Risk of Food Addiction Soars in Women Abused as Children
Investigating the Link Between Obesity and Abuse
Researchers set out to determine whether the pre-established link between obesity and childhood abuse was related to food addiction, using data from over 57,000 women obtained from the second Nurses’ Health Study. The study had taken participants’ history of physical or sexual abuse as children in 2001, and looked at food addiction in 2009. The researchers used the Yale Food Addiction Scale to determine whether each woman suffered from food addiction, which was defined in the study as having three or more significant symptoms. This includes measures common to many addictions, such as taking the substance (in this case, high-sugar, high-fat and salty foods) in larger amounts (or for longer periods) than originally intended, losing interest in activities that were previously enjoyed, continued use despite negative consequences and the presence of withdrawal symptoms (such as agitation and anxiety). Using this information, the researchers established a risk of food addiction for women who suffered physical or sexual abuse as children in comparison to those who weren’t abused.
Increases in Risk for Abused Women
Eight percent of the participants were classified as being addicted to food, according to the criteria used in the study, more than 8 percent were physically abused and more than 5 percent were sexually abused. As would be expected, those who suffered from food addiction had higher body mass index (BMI) scores on average than those who didn’t have the condition. When the researchers ran the numbers to determine the relative risk, the study revealed that those who were abused physically as children had a 92 percent greater risk of food addiction and those abused sexually had an 87 percent higher risk. In cases of both sexual and physical abuse, the likelihood of food addiction was increased by just less than two and a half times that of the ordinary population.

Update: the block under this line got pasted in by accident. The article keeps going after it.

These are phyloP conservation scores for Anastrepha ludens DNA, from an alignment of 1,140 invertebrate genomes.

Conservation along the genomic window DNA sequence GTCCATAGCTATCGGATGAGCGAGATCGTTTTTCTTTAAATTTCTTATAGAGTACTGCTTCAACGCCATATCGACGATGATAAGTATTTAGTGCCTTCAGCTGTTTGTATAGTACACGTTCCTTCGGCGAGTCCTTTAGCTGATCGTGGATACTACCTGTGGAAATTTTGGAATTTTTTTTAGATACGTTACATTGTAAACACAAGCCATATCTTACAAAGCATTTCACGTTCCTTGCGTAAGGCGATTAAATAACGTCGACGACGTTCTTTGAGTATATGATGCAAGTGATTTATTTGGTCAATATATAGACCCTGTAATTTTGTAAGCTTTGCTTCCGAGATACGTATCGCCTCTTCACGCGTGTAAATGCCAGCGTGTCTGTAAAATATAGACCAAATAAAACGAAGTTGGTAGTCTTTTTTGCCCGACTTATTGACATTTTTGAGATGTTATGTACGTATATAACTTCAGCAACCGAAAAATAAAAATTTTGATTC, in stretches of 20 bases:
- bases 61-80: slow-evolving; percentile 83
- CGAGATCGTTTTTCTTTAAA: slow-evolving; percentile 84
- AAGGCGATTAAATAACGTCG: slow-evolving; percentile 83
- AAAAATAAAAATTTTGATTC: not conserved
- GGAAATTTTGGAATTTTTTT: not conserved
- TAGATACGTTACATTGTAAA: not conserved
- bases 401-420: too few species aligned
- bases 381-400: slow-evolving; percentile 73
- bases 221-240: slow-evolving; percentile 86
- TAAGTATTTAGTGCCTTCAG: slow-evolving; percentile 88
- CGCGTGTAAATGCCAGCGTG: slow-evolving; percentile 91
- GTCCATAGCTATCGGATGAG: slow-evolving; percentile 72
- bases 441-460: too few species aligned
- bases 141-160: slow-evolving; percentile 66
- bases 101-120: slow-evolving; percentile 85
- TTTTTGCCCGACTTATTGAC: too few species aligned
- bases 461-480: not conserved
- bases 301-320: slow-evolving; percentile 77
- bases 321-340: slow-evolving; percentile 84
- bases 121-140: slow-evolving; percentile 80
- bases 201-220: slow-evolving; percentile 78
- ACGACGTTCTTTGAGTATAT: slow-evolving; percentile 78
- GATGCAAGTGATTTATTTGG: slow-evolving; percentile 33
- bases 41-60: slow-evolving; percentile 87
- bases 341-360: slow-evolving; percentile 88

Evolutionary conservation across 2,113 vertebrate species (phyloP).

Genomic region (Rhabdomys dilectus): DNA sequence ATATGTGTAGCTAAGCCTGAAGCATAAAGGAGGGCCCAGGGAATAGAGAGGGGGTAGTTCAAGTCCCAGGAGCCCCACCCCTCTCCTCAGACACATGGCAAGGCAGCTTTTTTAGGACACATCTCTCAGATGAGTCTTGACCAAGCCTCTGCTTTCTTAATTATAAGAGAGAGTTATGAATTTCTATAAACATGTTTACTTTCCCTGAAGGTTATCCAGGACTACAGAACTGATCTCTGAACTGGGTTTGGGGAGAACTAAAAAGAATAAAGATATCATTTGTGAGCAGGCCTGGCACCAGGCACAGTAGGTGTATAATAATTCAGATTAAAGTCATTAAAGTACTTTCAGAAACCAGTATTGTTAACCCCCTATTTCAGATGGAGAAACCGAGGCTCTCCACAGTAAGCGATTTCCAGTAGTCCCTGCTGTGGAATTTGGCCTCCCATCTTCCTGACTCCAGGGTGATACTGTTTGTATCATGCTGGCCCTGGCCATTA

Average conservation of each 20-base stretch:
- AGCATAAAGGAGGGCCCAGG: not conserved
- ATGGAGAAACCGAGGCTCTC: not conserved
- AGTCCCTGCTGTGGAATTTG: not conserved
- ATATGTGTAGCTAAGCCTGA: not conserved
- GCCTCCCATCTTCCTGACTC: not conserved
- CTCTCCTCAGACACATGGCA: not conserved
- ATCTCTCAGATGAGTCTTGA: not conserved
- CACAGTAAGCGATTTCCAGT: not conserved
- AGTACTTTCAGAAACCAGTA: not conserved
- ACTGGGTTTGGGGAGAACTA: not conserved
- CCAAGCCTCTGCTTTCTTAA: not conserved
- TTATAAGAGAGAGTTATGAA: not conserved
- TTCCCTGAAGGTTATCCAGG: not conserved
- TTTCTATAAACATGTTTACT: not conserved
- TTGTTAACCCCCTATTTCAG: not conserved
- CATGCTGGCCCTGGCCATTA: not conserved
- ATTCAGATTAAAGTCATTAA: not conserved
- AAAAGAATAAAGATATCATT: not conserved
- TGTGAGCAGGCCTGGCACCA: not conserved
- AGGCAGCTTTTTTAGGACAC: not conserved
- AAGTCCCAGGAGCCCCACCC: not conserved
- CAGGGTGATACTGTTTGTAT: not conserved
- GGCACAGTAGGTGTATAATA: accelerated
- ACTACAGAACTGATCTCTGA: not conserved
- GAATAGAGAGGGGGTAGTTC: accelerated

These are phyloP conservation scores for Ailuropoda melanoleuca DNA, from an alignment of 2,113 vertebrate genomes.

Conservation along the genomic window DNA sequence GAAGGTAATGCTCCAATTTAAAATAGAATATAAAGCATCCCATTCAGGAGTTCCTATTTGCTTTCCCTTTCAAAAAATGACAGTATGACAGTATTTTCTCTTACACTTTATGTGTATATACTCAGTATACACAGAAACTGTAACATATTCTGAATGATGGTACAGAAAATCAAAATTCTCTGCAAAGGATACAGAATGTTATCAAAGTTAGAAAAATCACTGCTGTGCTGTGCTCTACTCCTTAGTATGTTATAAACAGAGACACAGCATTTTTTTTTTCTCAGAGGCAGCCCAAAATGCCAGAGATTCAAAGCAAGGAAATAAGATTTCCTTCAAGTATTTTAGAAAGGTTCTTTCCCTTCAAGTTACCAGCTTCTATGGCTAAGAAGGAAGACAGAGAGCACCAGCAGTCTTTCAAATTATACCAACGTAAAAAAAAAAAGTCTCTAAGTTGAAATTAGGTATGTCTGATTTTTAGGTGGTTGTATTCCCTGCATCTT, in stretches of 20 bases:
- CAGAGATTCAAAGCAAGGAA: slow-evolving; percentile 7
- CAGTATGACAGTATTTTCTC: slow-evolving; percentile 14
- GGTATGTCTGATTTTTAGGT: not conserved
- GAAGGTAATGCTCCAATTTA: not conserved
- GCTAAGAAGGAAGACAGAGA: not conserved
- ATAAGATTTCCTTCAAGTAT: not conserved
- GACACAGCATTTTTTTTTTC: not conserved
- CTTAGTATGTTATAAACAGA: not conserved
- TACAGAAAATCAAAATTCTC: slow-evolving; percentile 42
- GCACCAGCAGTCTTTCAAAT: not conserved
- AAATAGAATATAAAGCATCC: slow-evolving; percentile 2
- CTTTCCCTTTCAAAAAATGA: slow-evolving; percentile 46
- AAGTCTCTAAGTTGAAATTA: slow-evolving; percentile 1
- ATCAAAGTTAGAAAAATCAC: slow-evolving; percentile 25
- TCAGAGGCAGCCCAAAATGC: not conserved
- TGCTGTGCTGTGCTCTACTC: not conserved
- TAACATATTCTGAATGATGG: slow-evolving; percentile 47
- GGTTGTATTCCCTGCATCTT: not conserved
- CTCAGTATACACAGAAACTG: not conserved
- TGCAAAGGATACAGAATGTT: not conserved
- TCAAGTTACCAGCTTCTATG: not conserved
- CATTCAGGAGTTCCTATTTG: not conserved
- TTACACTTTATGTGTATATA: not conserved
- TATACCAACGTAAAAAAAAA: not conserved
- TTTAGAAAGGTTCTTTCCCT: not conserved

Comfort Eating, Stress and Food Addiction
“Comfort eating” is a phenomenon familiar to most people, epitomized by the stereotypical post-break-up movie scene in which an upset woman is comforted by friends while they sit eating ice cream directly from the tub in their pajamas. It’s effectively a form of stress reduction; analogous to the problem drinker who has a beer at the end of the day to “calm down” after a busy day at work. Food might not be a drug in the conventional sense of the word, but high-fat, high-sugar and salty foods have a similar effect on the brain to many drugs of addiction, stimulating the release of dopamine. The consequences of this stress-related eating can be very much the same as the consequences of stress-related drinking: addiction and related health problems. Specifically relating to food, this issue may be exacerbated by the changes in physical appearance and the consequent low self-esteem this can bring on, as well as the obvious availability of addictive foods.
Preventing Food Addiction
Food addiction can be treated in a broadly similar way to most drugs of addiction, but as with drugs of addiction, stopping the issue before it develops is preferable to treating it after the fact. The new research is important because it takes a step toward establishing risk factors for the development of food addiction, which doctors and mental health professionals can use to target at-risk women. However, the findings are still relatively preliminary, and would need to be replicated in further research to clearly establish the link.
If the finding is replicated, women with a history of abuse and characteristic “comfort eating” spells could be provided with preemptive psychological treatment. This could involve helping women identify the factors that lead them to depend on food and teach them alternative, healthier methods of stress reduction.